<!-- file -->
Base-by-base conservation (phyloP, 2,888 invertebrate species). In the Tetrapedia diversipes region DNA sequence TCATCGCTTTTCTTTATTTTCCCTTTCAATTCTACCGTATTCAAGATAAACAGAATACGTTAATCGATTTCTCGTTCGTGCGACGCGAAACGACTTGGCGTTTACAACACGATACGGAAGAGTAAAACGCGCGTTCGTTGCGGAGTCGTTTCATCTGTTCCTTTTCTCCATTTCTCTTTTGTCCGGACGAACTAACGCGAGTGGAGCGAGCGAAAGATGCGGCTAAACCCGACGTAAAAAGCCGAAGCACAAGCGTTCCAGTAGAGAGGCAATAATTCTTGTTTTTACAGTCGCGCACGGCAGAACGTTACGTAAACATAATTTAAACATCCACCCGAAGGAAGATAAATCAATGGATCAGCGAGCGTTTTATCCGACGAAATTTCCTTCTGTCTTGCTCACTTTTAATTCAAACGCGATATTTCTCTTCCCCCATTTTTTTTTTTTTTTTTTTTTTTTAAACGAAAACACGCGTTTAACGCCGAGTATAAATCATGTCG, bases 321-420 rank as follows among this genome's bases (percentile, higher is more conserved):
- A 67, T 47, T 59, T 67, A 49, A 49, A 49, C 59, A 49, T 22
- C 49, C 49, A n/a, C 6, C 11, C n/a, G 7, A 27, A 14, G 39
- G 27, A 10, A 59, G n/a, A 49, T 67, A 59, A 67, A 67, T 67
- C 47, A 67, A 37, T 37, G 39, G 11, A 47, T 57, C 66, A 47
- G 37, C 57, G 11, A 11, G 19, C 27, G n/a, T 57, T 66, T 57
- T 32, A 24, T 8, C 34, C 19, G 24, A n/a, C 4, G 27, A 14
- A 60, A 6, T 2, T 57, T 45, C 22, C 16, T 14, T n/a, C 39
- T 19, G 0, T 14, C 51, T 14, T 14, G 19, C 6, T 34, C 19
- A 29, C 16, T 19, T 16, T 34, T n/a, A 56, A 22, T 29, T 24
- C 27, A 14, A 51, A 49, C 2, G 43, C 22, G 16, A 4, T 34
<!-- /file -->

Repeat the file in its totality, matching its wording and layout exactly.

Base-by-base conservation (phyloP, 2,888 invertebrate species). In the Tetrapedia diversipes region DNA sequence TCATCGCTTTTCTTTATTTTCCCTTTCAATTCTACCGTATTCAAGATAAACAGAATACGTTAATCGATTTCTCGTTCGTGCGACGCGAAACGACTTGGCGTTTACAACACGATACGGAAGAGTAAAACGCGCGTTCGTTGCGGAGTCGTTTCATCTGTTCCTTTTCTCCATTTCTCTTTTGTCCGGACGAACTAACGCGAGTGGAGCGAGCGAAAGATGCGGCTAAACCCGACGTAAAAAGCCGAAGCACAAGCGTTCCAGTAGAGAGGCAATAATTCTTGTTTTTACAGTCGCGCACGGCAGAACGTTACGTAAACATAATTTAAACATCCACCCGAAGGAAGATAAATCAATGGATCAGCGAGCGTTTTATCCGACGAAATTTCCTTCTGTCTTGCTCACTTTTAATTCAAACGCGATATTTCTCTTCCCCCATTTTTTTTTTTTTTTTTTTTTTTTAAACGAAAACACGCGTTTAACGCCGAGTATAAATCATGTCG, bases 321-420 rank as follows among this genome's bases (percentile, higher is more conserved):
- A 67, T 47, T 59, T 67, A 49, A 49, A 49, C 59, A 49, T 22
- C 49, C 49, A n/a, C 6, C 11, C n/a, G 7, A 27, A 14, G 39
- G 27, A 10, A 59, G n/a, A 49, T 67, A 59, A 67, A 67, T 67
- C 47, A 67, A 37, T 37, G 39, G 11, A 47, T 57, C 66, A 47
- G 37, C 57, G 11, A 11, G 19, C 27, G n/a, T 57, T 66, T 57
- T 32, A 24, T 8, C 34, C 19, G 24, A n/a, C 4, G 27, A 14
- A 60, A 6, T 2, T 57, T 45, C 22, C 16, T 14, T n/a, C 39
- T 19, G 0, T 14, C 51, T 14, T 14, G 19, C 6, T 34, C 19
- A 29, C 16, T 19, T 16, T 34, T n/a, A 56, A 22, T 29, T 24
- C 27, A 14, A 51, A 49, C 2, G 43, C 22, G 16, A 4, T 34